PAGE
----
Table 2.

Univariate Analysis for Event Occurrence (failure to achieve CR or relapse) by Cox's Proportional Hazards Regression Model

Variates  Hazards Ratio  95% CI  P 
sCD30 (U/mL)  1.003  1.002-1.004  <.001  
Center  
 1  
 2  1.18  0.62-2.25  .599  
 3  0.63  0.32-1.24 .187  
Gender  
 Male  1  
 Female  0.76 0.45-1.30  .316  
Age (yr)  
 <50  1  
 ≥50 2.26  1.25-4.1  .007  
Histology  
 NS  1  
 LP 0.72  0.22-2.34  .587  
 MC  1.23  0.64-2.35 .538  
 LD  2.09  0.50-8.67  .311  
 ND  0.47 0.06-3.43  .457  
Stage  
 I-II  1  
 III-IV  2.92 1.71-4.98  <.001  
 A  1  
 B  2.06  1.20-3.54 .008  
Nonbulky  1  
Bulky  1.07  0.59-1.93  .830 
ESR  
 Ratio ≤1  1  
 Ratio >1  0.99  0.51-1.90 .974  
Albumin (g/dL)  0.72  0.40-1.28  .268  
LDH 
 Ratio ≤1  1  
 Ratio >1  1.04  0.57-1.88  .894 
Hemoglobin (g/dL)  0.99  0.98-1.00  .064  
Fibrinogen 
 Ratio ≤1  1  
 Ratio >1  1.94  0.85-4.42 .117 
Variates  Hazards Ratio  95% CI  P 
sCD30 (U/mL)  1.003  1.002-1.004  <.001  
Center  
 1  
 2  1.18  0.62-2.25  .599  
 3  0.63  0.32-1.24 .187  
Gender  
 Male  1  
 Female  0.76 0.45-1.30  .316  
Age (yr)  
 <50  1  
 ≥50 2.26  1.25-4.1  .007  
Histology  
 NS  1  
 LP 0.72  0.22-2.34  .587  
 MC  1.23  0.64-2.35 .538  
 LD  2.09  0.50-8.67  .311  
 ND  0.47 0.06-3.43  .457  
Stage  
 I-II  1  
 III-IV  2.92 1.71-4.98  <.001  
 A  1  
 B  2.06  1.20-3.54 .008  
Nonbulky  1  
Bulky  1.07  0.59-1.93  .830 
ESR  
 Ratio ≤1  1  
 Ratio >1  0.99  0.51-1.90 .974  
Albumin (g/dL)  0.72  0.40-1.28  .268  
LDH 
 Ratio ≤1  1  
 Ratio >1  1.04  0.57-1.88  .894 
Hemoglobin (g/dL)  0.99  0.98-1.00  .064  
Fibrinogen 
 Ratio ≤1  1  
 Ratio >1  1.94  0.85-4.42 .117 
Table 3.

Multivariate Analysis for Event Occurrence (failure to achieve CR or relapse) by Cox's Proportional Hazards Regression Model

Variates Hazards Ratio  95% CI  P 
sCD30 (U/mL)  1.002 1.001-1.004  .003  
Stages III-IV  1.931  0.999-3.733 .050  
Age ≥50 yr  1.553  0.796-3.032  .197 
Hemoglobin (g/dL)  0.997  0.991-1.003  .371  
B symptoms 1.154  0.582-2.285  .682 
Variates Hazards Ratio  95% CI  P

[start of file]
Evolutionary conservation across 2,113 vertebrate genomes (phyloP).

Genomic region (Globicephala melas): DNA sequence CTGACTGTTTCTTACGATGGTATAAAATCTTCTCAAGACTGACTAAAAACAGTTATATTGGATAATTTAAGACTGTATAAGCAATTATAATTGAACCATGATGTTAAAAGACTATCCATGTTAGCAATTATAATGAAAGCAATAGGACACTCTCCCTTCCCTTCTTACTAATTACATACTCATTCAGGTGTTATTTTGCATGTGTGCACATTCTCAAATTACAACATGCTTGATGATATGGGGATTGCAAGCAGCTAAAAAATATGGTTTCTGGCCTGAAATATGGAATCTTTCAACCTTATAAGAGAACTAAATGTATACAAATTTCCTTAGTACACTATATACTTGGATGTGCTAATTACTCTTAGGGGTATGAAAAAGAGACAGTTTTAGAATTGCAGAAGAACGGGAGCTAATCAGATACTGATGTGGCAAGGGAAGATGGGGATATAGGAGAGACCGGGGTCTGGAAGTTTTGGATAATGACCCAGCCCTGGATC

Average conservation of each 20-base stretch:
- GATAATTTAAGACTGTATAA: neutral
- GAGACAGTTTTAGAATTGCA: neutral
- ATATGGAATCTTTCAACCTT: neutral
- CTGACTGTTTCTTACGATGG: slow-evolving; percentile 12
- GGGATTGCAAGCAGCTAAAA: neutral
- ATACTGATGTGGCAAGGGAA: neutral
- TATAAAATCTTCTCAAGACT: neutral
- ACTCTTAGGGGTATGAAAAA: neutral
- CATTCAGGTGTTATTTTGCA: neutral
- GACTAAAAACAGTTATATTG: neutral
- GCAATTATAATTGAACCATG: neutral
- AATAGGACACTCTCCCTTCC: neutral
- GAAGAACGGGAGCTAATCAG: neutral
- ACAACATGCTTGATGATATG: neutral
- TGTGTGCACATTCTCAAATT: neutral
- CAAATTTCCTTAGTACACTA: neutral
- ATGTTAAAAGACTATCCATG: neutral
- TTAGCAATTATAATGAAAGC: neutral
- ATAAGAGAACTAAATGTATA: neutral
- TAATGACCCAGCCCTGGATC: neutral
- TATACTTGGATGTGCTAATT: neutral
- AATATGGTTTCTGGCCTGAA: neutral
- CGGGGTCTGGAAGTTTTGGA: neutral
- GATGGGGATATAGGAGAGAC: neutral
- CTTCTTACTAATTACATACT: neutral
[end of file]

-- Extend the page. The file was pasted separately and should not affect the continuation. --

sCD30 (U/mL)  1.002 1.001-1.004  .003  
Stages III-IV  1.931  0.999-3.733 .050  
Age ≥50 yr  1.553  0.796-3.032  .197 
Hemoglobin (g/dL)  0.997  0.991-1.003  .371  
B symptoms 1.154  0.582-2.285  .682 
Table 4.

Estimation of EFS of 303 Patients With HD According to Cumulative Effect of sCD30 Serum Level and Stage of Disease Assessed at Diagnosis

sCD30 (U/mL)  Stages  5-Yr EFS (%)  95% CI  
<100 I-II  88.7  82-93  
<100  III-IV  83.1 66.8-91.8  
≥100  I-II  72.5  52-85.4  
≥100 III-IV  50.5  35-64.1 
sCD30 (U/mL)  Stages  5-Yr EFS (%)  95% CI  
<100 I-II  88.7  82-93  
<100  III-IV  83.1 66.8-91.8  
≥100  I-II  72.5  52-85.4  
≥100 III-IV  50.5  35-64.1 
Fig. 2.

EFS probability of 303 patients with HD according to sCD30 serum levels and stage at diagnosis. 1, sCD30 <100 U/mL and stages I-II; 2, sCD30 <100 U/mL and stages III-IV; 3, sCD30 ≥100 U/mL and stages I-II; and 4, sCD30 ≥100 U/mL and stages III-IV. 1v 2, P = not significant; 2 v 3, P= not significant; 1 v 3, P = .04; 3 v 4,P = .05. Tick marks indicate last follow-up.

Fig. 2.

EFS probability of 303 patients with HD according to sCD30 serum levels and stage at diagnosis. 1, sCD30 <100 U/mL and stages I-II; 2, sCD30 <100 U/mL and stages III-IV; 3, sCD30 ≥100 U/mL and stages I-II; and 4, sCD30 ≥100 U/mL and stages III-IV. 1v 2, P = not significant; 2 v 3, P= not significant; 1 v 3, P = .04; 3 v 4,P = .05. Tick marks indicate last follow-up.

DISCUSSION

Current treatment strategies are able to cure the majority of patients with HD.1,2,29,30,34 However, between 20% and 40% of patients with newly diagnosed HD either fail to respond completely to induction therapy, with subsequent disease progression, or relapse after an initial CR. A proportion of these patients, poor responders to standard treatment, can be subsequently rescued by high-dose therapy associated with autologous hematopoietic progenitor-cell transplantation,5 which raises the question of the role of such an intensive approach as upfront treatment for high-risk patients. Unfortunately, the search for adverse prognostic features at presentation, which are capable of identifying high-risk patients eligible for more intensive treatment, has so far been largely unsatisfactory.9-13,39,40